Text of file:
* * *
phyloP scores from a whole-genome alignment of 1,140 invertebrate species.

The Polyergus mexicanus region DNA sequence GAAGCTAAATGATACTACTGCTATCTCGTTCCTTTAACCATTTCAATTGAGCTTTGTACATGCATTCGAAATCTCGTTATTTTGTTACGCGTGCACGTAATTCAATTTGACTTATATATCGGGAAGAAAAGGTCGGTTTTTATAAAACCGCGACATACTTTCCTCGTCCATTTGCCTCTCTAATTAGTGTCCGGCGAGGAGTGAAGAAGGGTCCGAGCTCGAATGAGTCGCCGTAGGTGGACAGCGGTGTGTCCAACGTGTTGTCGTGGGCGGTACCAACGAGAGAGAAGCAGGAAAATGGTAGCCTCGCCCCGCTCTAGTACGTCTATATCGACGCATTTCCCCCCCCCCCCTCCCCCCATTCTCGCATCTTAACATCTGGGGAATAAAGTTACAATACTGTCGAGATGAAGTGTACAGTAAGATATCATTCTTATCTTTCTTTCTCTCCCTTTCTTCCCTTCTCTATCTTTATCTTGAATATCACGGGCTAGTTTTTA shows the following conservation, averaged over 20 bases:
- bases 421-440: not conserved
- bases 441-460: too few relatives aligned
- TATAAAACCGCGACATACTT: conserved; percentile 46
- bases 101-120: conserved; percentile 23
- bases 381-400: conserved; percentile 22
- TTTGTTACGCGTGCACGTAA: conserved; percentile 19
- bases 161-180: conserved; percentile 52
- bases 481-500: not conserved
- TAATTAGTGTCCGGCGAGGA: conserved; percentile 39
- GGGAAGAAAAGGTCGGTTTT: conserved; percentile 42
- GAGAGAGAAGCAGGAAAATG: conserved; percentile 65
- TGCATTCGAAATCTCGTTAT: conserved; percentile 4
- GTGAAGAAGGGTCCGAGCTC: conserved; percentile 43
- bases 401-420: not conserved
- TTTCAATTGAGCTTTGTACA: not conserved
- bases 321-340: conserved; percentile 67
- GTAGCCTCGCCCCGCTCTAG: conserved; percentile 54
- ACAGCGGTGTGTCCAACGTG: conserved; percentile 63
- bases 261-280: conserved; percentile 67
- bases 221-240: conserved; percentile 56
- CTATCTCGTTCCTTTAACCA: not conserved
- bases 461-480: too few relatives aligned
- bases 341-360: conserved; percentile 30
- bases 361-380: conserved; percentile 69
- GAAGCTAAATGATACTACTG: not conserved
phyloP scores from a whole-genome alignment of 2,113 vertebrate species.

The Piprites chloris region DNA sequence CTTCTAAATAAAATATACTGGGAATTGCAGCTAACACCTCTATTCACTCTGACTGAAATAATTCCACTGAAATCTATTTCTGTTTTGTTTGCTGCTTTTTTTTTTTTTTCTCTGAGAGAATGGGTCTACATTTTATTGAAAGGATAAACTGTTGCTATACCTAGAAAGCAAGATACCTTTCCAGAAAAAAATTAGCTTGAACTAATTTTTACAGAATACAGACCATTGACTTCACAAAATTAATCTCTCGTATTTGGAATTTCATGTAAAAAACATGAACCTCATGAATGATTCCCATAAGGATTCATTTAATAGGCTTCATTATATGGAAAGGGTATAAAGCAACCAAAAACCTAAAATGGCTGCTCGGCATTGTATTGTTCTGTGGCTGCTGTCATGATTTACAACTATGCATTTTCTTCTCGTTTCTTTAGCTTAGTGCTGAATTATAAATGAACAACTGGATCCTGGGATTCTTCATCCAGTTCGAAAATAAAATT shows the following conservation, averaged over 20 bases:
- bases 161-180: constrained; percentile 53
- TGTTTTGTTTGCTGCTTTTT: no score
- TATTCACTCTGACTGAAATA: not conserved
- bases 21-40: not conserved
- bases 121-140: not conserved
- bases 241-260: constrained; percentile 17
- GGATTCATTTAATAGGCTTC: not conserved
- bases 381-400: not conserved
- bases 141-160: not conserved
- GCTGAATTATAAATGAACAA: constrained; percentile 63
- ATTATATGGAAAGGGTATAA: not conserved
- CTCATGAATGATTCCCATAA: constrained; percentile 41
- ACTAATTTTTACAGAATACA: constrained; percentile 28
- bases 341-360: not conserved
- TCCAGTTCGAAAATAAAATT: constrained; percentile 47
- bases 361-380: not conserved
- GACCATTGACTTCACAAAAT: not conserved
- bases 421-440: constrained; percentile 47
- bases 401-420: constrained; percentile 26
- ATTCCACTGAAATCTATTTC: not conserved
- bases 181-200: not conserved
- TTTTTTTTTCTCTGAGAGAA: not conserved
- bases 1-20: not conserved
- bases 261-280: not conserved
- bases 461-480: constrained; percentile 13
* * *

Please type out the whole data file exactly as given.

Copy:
phyloP scores from a whole-genome alignment of 1,140 invertebrate species.

The Polyergus mexicanus region DNA sequence GAAGCTAAATGATACTACTGCTATCTCGTTCCTTTAACCATTTCAATTGAGCTTTGTACATGCATTCGAAATCTCGTTATTTTGTTACGCGTGCACGTAATTCAATTTGACTTATATATCGGGAAGAAAAGGTCGGTTTTTATAAAACCGCGACATACTTTCCTCGTCCATTTGCCTCTCTAATTAGTGTCCGGCGAGGAGTGAAGAAGGGTCCGAGCTCGAATGAGTCGCCGTAGGTGGACAGCGGTGTGTCCAACGTGTTGTCGTGGGCGGTACCAACGAGAGAGAAGCAGGAAAATGGTAGCCTCGCCCCGCTCTAGTACGTCTATATCGACGCATTTCCCCCCCCCCCCTCCCCCCATTCTCGCATCTTAACATCTGGGGAATAAAGTTACAATACTGTCGAGATGAAGTGTACAGTAAGATATCATTCTTATCTTTCTTTCTCTCCCTTTCTTCCCTTCTCTATCTTTATCTTGAATATCACGGGCTAGTTTTTA shows the following conservation, averaged over 20 bases:
- bases 421-440: not conserved
- bases 441-460: too few relatives aligned
- TATAAAACCGCGACATACTT: conserved; percentile 46
- bases 101-120: conserved; percentile 23
- bases 381-400: conserved; percentile 22
- TTTGTTACGCGTGCACGTAA: conserved; percentile 19
- bases 161-180: conserved; percentile 52
- bases 481-500: not conserved
- TAATTAGTGTCCGGCGAGGA: conserved; percentile 39
- GGGAAGAAAAGGTCGGTTTT: conserved; percentile 42
- GAGAGAGAAGCAGGAAAATG: conserved; percentile 65
- TGCATTCGAAATCTCGTTAT: conserved; percentile 4
- GTGAAGAAGGGTCCGAGCTC: conserved; percentile 43
- bases 401-420: not conserved
- TTTCAATTGAGCTTTGTACA: not conserved
- bases 321-340: conserved; percentile 67
- GTAGCCTCGCCCCGCTCTAG: conserved; percentile 54
- ACAGCGGTGTGTCCAACGTG: conserved; percentile 63
- bases 261-280: conserved; percentile 67
- bases 221-240: conserved; percentile 56
- CTATCTCGTTCCTTTAACCA: not conserved
- bases 461-480: too few relatives aligned
- bases 341-360: conserved; percentile 30
- bases 361-380: conserved; percentile 69
- GAAGCTAAATGATACTACTG: not conserved
phyloP scores from a whole-genome alignment of 2,113 vertebrate species.

The Piprites chloris region DNA sequence CTTCTAAATAAAATATACTGGGAATTGCAGCTAACACCTCTATTCACTCTGACTGAAATAATTCCACTGAAATCTATTTCTGTTTTGTTTGCTGCTTTTTTTTTTTTTTCTCTGAGAGAATGGGTCTACATTTTATTGAAAGGATAAACTGTTGCTATACCTAGAAAGCAAGATACCTTTCCAGAAAAAAATTAGCTTGAACTAATTTTTACAGAATACAGACCATTGACTTCACAAAATTAATCTCTCGTATTTGGAATTTCATGTAAAAAACATGAACCTCATGAATGATTCCCATAAGGATTCATTTAATAGGCTTCATTATATGGAAAGGGTATAAAGCAACCAAAAACCTAAAATGGCTGCTCGGCATTGTATTGTTCTGTGGCTGCTGTCATGATTTACAACTATGCATTTTCTTCTCGTTTCTTTAGCTTAGTGCTGAATTATAAATGAACAACTGGATCCTGGGATTCTTCATCCAGTTCGAAAATAAAATT shows the following conservation, averaged over 20 bases:
- bases 161-180: constrained; percentile 53
- TGTTTTGTTTGCTGCTTTTT: no score
- TATTCACTCTGACTGAAATA: not conserved
- bases 21-40: not conserved
- bases 121-140: not conserved
- bases 241-260: constrained; percentile 17
- GGATTCATTTAATAGGCTTC: not conserved
- bases 381-400: not conserved
- bases 141-160: not conserved
- GCTGAATTATAAATGAACAA: constrained; percentile 63
- ATTATATGGAAAGGGTATAA: not conserved
- CTCATGAATGATTCCCATAA: constrained; percentile 41
- ACTAATTTTTACAGAATACA: constrained; percentile 28
- bases 341-360: not conserved
- TCCAGTTCGAAAATAAAATT: constrained; percentile 47
- bases 361-380: not conserved
- GACCATTGACTTCACAAAAT: not conserved
- bases 421-440: constrained; percentile 47
- bases 401-420: constrained; percentile 26
- ATTCCACTGAAATCTATTTC: not conserved
- bases 181-200: not conserved
- TTTTTTTTTCTCTGAGAGAA: not conserved
- bases 1-20: not conserved
- bases 261-280: not conserved
- bases 461-480: constrained; percentile 13